Teen protesters in Helsinki demand climate action

A protester shouts slogans as pupils gather in front of the Reichstag to demand more active government climate policies on December 14, 2018 in Berlin, Germany. Inspired by 16 year-old Swedish environmental activist Greta Thunberg and the Fridays for future campaign, youth in various countries, including Finland, have been striking to demand more climate action from politicians and businesses. (Carsten Koall/Getty Images)
A group of upper secondary school students, mainly from Swedish-speaking schools in the Helsinki region gathered on the steps of the Finnish parliament Friday to call for action to combat climate change.

“Take action!” and “Save the planet!” read some of the placards on display.

The young adults launched the protest to call for politicians and business leaders to make environmentally-friendly choices.

Axel Broman from the Grankulla Gymnasium in Kauniainen, Espoo said that more decisions need to take the climate into account.

“It’s true that decision-makers are doing something about it, but more needs to be done. These decisions need to be made now, we can’t wait any longer. We need to be braver. And this demonstration shows that we too want to make difficult decisions,” he said, adding that young people are pioneers in this regard.

“This is our future so sometimes we care more than the adults themselves,” he charged.

Calls for climate tax, change in habits
“I believe that we should invest more in renewable energy and introduce new laws. We should introduce a climate tax for items that generate a lot of carbon dioxide emissions,” one protester said. (iStock)

Veronica Winqvist of Gymnasiet Lärkan in Helsinki agreed that leaders are not doing enough.

“I believe that we should invest more in renewable energy and introduce new laws. We should introduce a climate tax for items that generate a lot of carbon dioxide emissions,” she declared.

“I think that decision-makers haven’t done enough about this. There is a lot that still needs to be done and that’s why we are here,” said Veronica’s schoolmate Marcus Schramko.

Meanwhile Alvar Winqvist of the same school said that he was worried about climate change.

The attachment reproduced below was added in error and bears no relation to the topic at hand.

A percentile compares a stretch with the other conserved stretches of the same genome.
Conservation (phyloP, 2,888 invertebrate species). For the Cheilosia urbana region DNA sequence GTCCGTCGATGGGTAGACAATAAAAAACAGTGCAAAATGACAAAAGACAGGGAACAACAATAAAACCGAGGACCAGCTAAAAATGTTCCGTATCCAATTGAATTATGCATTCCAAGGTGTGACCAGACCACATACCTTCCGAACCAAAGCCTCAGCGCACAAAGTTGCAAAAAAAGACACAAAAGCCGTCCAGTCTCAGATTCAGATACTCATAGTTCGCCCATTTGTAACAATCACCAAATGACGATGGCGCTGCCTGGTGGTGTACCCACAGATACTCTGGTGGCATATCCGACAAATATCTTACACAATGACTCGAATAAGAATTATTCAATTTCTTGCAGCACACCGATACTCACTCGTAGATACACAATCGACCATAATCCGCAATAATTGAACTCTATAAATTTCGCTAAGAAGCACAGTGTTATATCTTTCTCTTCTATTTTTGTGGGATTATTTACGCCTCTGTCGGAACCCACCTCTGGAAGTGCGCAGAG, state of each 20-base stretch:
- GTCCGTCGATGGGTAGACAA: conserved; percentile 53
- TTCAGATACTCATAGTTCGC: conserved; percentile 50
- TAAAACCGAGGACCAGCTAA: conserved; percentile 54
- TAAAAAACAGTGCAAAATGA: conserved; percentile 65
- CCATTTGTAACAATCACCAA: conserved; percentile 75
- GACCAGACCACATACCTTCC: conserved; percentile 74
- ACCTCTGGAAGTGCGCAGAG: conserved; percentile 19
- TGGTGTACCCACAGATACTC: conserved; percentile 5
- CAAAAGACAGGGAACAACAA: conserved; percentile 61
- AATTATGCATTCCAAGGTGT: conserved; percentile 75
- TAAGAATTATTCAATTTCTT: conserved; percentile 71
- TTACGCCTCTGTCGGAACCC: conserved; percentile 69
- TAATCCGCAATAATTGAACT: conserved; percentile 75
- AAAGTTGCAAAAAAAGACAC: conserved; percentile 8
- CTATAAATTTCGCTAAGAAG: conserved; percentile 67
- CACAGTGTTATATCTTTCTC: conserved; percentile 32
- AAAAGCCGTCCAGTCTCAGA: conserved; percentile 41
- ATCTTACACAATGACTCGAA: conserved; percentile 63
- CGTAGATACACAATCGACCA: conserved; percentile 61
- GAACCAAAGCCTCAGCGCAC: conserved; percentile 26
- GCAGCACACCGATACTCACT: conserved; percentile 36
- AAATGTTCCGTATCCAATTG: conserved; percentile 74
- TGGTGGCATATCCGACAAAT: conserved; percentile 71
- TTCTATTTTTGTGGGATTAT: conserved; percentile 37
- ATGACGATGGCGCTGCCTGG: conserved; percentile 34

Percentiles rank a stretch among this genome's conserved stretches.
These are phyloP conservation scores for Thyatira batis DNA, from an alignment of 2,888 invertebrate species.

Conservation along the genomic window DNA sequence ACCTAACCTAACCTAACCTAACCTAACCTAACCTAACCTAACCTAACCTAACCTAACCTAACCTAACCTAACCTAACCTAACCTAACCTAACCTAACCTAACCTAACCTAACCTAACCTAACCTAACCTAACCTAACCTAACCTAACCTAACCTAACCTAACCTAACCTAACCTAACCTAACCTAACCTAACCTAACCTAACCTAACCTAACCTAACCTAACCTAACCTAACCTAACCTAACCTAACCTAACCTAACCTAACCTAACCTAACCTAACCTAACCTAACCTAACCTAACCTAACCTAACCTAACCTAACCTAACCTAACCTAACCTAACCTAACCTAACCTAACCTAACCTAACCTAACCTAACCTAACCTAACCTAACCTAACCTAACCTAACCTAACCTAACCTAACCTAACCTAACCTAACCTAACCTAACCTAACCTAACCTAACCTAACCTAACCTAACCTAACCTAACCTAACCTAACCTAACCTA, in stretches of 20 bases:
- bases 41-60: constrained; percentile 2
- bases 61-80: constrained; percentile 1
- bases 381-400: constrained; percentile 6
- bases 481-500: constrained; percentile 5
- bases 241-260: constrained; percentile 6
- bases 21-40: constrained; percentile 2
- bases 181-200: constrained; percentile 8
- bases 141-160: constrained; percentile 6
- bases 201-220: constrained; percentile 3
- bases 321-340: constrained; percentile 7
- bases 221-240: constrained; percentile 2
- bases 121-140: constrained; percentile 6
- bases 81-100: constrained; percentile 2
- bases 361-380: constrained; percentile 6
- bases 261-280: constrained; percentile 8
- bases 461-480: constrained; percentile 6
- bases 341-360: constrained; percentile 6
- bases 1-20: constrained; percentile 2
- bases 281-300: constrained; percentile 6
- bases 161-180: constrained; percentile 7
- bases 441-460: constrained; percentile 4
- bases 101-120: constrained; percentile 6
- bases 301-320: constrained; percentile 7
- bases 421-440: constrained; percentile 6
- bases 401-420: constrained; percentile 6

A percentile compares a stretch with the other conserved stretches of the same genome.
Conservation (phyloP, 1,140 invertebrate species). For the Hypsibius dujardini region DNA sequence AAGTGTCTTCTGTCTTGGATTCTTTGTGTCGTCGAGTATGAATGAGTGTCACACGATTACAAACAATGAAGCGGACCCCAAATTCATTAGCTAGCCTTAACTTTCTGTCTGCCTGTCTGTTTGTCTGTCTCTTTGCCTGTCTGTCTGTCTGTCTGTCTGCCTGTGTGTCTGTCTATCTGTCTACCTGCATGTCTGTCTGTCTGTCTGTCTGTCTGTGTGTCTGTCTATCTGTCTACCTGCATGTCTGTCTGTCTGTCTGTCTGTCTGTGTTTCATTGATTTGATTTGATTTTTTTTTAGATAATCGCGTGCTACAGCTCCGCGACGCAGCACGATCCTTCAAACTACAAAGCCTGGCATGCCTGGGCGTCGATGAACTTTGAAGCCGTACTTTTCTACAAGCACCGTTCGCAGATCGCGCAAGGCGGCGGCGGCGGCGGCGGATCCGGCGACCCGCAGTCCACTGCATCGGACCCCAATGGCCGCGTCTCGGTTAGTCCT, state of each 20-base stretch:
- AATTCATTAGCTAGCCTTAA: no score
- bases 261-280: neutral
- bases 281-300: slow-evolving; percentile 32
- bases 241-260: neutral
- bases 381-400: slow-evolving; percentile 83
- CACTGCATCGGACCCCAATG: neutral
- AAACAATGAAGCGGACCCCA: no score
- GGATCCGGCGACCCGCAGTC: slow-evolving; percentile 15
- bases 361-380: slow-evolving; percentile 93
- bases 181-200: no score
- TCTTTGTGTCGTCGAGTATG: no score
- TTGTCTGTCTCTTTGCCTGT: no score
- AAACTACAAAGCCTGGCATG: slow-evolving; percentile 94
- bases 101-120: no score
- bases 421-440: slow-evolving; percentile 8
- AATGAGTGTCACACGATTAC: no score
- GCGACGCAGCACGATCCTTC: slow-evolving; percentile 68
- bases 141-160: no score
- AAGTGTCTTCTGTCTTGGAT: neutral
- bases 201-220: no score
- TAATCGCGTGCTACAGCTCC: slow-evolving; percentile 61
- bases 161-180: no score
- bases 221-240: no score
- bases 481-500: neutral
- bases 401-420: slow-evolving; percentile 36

“Some work has been done to curb climate change but it hasn’t been enough. It [warming of the climate] should be limited to 1.5 degrees,” he noted.

“One of the most effective methods would be to have some kind of emissions levy so we could really tax the things that pollute. This would be a natural way to ensure the entire society is more climate friendly,” he added.

The young protesters also presented a joint list of demands with questions that lawmakers had the opportunity to answer.

“We still have to live here for another 50 years”

Livia Wikström and Jenina Nyström of Töölö Gymnasium held up signs reminding onlookers that young people’s future is at stake.

Both said there was no question that they would join the demonstration.

“We all need to do something otherwise nothing will happen. Soon it will be too late. It’s now or never,” Wikström said.

“If we do nothing then nothing will change. We still have to live here for another 50 years or more. Maybe we can reduce airline travel, we can cycle instead of driving, or we can eat less meat and buy recycled clothing.”

Related stories from around the North:

Canada: Canadian Chamber of Commerce backs carbon pricing, but not for the North, CBC News

Finland: Finland ninth, Sweden first in EU climate efforts: enviro group, YLE News

Norway: Norway ramps up oil and gas production in Arctic despite looming climate crisis, The Independent Barents Observer

Russia: Moscow tries to adapt to a fast-warming Arctic, The Independent Barents Observer

Sweden: Too young to vote, Swedish student Greta Thunberg goes on strike for climate action, Radio Sweden

United States: New study predicts ‘radical re-shaping’ of Arctic landscape by 2100, CBC News

Yle News

For more news from Finland visit Yle News.

Do you want to report an error or a typo? Click here!

Leave a Reply

Note: By submitting your comments, you acknowledge that Radio Canada International has the right to reproduce, broadcast and publicize those comments or any part thereof in any manner whatsoever. Radio Canada International does not endorse any of the views posted. Your comments will be pre-moderated and published if they meet netiquette guidelines.
Netiquette »

Your email address will not be published. Required fields are marked *